Valhalla Golf Club
John Berry figures he has walked every inch of Valhalla Golf Club and played as many as 1,000 rounds in his 35 years as a member. And, he says, he will never return.
Valhalla members of long standing were told in November to surrender their rights to the refund of initiation fees or lose their membership, as of January 1, 2023, in Louisville’s most prominent club, the host of three majors and a Ryder Cup. Simultaneously, management eliminated corporate memberships and prohibited guests unaccompanied by a member.
What Valhalla’s new ownership has characterised as an effort to streamline multiple levels of membership into a single class — preferably those with “skin in the game” — has been a source of turmoil and turnover at a club due to stage its fourth PGA Championship in 2024. Some of the club’s most senior members have resigned, believing they’ve been betrayed by local owners who have promised improvements but made the relinquishing of refund rights a condition of continued membership.
“My wife told me: ‘Just give them the money. You love golf,’” said Berry, a Louisville attorney. “I said: ‘No, it’s not about the money.’ You don’t treat somebody like this. I’m not going to let somebody treat me like this and shake [their] hand and say: ‘Please sir, may I have another?’”
Those members who joined Valhalla prior to 2014 did so with the understanding they would receive a refund of some or all of their initiation fee upon leaving the club. A “Club Profile” distributed to members in 2003 cites a standard refund rate of 70 per cent of an incoming member’s initiation fee. Phil Gahm, son of Valhalla founder Dwight Gahm, said founding members were eligible for a 100 per cent refund.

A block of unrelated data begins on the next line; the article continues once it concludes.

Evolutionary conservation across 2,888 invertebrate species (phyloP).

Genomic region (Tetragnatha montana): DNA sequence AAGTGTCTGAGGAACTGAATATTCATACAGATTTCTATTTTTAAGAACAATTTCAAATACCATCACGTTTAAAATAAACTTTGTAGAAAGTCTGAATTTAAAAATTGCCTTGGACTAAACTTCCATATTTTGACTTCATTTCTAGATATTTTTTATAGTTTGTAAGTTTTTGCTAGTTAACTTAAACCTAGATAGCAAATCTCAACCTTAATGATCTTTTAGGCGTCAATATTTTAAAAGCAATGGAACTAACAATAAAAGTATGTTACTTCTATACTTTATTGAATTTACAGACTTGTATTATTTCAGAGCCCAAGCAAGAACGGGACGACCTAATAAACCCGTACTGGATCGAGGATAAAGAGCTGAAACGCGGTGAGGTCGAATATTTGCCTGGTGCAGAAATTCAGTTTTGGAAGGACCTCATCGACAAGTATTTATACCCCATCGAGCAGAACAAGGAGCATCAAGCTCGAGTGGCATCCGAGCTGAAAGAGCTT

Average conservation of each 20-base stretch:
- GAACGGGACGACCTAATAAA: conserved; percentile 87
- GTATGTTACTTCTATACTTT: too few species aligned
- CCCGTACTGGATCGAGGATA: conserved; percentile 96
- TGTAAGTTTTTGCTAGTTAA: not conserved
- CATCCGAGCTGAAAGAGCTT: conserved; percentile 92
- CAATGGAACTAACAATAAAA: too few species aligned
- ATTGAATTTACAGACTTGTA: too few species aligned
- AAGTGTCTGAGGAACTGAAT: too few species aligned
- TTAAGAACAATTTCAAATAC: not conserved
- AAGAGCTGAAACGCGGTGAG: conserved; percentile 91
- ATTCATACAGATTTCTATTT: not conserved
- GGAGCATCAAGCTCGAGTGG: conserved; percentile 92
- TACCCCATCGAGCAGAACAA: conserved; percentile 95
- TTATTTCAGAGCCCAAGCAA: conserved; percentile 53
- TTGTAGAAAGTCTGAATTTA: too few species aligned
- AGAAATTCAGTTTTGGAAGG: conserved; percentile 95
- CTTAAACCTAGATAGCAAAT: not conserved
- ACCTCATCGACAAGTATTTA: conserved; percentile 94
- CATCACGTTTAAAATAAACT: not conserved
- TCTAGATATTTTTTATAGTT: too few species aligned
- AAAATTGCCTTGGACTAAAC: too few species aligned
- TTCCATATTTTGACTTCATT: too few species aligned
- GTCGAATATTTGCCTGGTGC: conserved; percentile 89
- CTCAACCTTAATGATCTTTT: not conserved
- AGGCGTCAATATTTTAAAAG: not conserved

But after completing the purchase of the club from the PGA of America last June, Isco Industries CEO Jimmy Kirchdorfer and his three partners sought to eliminate a liability estimated between $4 million and $5 million, first by seeking a voluntary surrender of refund rights, later by issuing what was widely interpreted as an ultimatum.
“It’s insane. I don’t need the money. I don’t care about the money. I had to take a stand against these guys.”
Former Valhalla member Tim Graven
As Tim Graven, former president of Steel Technologies, put it: “Give up your equity or hit the road. We’re done with you.”
“It’s insane,” Graven said. “I don’t need the money. I don’t care about the money. I had to take a stand against these guys.
“I love Valhalla. It’s my happy place in life, it really is, and they ruined it. … I told them when they called me [to ask]: ‘Are you leaving?’ ‘Yeah, I’m leaving because you’re not going to do the things we want done and you’re pompous and arrogant and the way you treat people is ridiculous. And I’m not going to be bullied into staying.’”
Valhalla management declined to say how many members have departed the club or how many new members have been admitted since ownership said it was “at capacity” in an e-mail to members last October. But Graven said a club executive told him the number of members who have left was in the “mid-40s,” including those members eligible for initiation-fee refunds, corporate members who chose not to reclassify and the predictable group of aging golfers who had come to find the course too difficult.
“I didn’t care for the direction they were going,” said Steve Humphrey, who had been a member since 1995. “The feeling was they wanted to turn Valhalla into a sort of Augusta. I don’t want it to be a showplace. For me, it’s just a golf club.”
Kirchdorfer and his partners — former NBA star Junior Bridgeman, hotelier Chester Musselman and former Yum Brands CEO David Novak — bought Valhalla with the announced intention of returning the club to local ownership “to protect Valhalla from profit-driven investors, who would likely develop the critical land surrounding our course”, while committing to personally fund clubhouse renovations and other improvements.
“No funds from member dues will be used for these projects,” members were told in the October 31, 2022, email. “We did not acquire the club with the intent of making money, but to protect and preserve this iconic Louisville property.”
Still, in convincing most of its long-time members to waive their refund rights, the partners reduced their future costs by multiple millions of dollars. Several former members said they suspect ownership of “double-dipping” — negotiating a lower purchase price based on liabilities that it was later able to off-load. The PGA of America declined to comment on whether initiation fee refund obligations had influenced the club’s sale price, listed on a June 1, 2022, deed at $12.4 million.